He described it as "a very controlled process," without lights or sirens as the ambulances moved through town -- and, best of all, without incident. "As an outsider passing by, you might not have picked up that we were moving an entire hospital."
That's what Mr. Hess and Mrs. Iagnemma hope people say after next May's move.
Already, 191 days away, every step of the process has been coordinated: which exits and entrances they'll take, which elevators, which ambulances, what's the backup route, where they will unload once in Lawrenceville.
"I know we can get a patient prepared and on the stretcher, and on the elevator, that they will have enough staff," said Mrs. Iagnemma. "My biggest concern was how do you get them across town?"
On Mr. Hess' worry list is something more mundane: elevators.
Specifically, he has focused on the two banks of four elevators each at the Children's facility in Oakland. The 150 children are on floors seven to 10, and they have to get them out and into an ambulance with minimal delay while the rest of the hospital is still operating.
"If one little person has a mishap," said Mrs. Iagnemma, "we have to keep the move going."
There is one complication already.
The Pittsburgh Marathon will be run on May 3, the day after the patients are moved but while some of the operating room and other medical equipment needs to be moved. The marathon runs down Liberty Avenue, crossing in front of the Bloomfield Bridge and dissecting the route between the old and the new Children's Hospitals.
So, rather than risk a delay, Mr. Hess is sending the trucks down Fifth Avenue to the Boulevard of the Allies toward Downtown, across the Veterans Bridge then back up Route 28. "That kicked us to a different level of planning," he said. "But it's best for us to keep moving rather than to have the haphazardness."
There were the other considerations, too: They needed to make sure the Petersen Events Center was not holding any events that day. They checked with the city to make sure there weren't any road construction or paving jobs scheduled along the route.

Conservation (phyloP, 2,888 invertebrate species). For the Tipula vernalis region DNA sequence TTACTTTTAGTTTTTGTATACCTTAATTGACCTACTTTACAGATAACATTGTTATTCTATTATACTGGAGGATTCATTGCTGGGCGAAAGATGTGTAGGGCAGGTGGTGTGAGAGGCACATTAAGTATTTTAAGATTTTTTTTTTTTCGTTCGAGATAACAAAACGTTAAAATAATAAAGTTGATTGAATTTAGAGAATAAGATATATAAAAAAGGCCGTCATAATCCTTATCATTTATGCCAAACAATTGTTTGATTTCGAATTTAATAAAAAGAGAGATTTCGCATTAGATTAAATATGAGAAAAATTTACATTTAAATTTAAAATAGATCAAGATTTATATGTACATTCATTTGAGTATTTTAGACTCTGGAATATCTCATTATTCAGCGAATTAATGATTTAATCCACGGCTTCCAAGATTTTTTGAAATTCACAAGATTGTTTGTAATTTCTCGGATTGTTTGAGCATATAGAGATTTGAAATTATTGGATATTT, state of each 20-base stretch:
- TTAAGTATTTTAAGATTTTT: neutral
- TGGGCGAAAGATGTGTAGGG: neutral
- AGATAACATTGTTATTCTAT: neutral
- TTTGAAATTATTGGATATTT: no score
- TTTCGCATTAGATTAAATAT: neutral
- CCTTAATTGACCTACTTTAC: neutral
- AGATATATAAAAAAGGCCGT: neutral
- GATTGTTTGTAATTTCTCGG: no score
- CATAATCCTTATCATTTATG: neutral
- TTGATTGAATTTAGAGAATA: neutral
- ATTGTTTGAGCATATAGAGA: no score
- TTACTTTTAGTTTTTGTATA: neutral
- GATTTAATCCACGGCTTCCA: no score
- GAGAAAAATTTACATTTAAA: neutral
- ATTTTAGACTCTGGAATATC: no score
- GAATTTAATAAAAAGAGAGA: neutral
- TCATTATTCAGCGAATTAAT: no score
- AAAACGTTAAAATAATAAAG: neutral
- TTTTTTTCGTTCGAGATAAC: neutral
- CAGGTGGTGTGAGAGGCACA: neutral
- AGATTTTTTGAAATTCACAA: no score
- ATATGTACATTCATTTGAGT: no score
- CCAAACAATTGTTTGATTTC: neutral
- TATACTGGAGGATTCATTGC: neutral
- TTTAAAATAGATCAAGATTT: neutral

Then there are the variables.
"You can't stop a rainstorm from coming through town, or an infrastructure fire along the main route," said Ms. Iagnemma. The secondary route, if needed, takes them nearer the Carnegie Mellon campus, adding another layer of complication to the planning.
Is there a rain date?
"I don't let anybody ask that question," said Mr. Hess. "We need to stay focused and get done what we need to get done."
In a sense, they're like athletes preparing for an Olympics, training and practicing for years for an event they have one chance to get right.
"It keeps me up nights, but it's very exciting," said Mrs. Iagnemma, a nurse who's been at Children's for 20 years. "It's probably something I'll only do once in my life."
Once the Denver move was finished without complication, "It was an exhilarating kind of moment," said Mr. Milton, who added that there was a champagne celebration in the hospital boardroom afterward. "It was an adrenalin-filled day. It was definitely something to come down from."
Ms. Joers agreed. "For that day, you could see the details of how a hospital runs every day, details you take for granted. It's very exciting. I would do it again in a heartbeat."
First Published October 23, 2008 12:00 am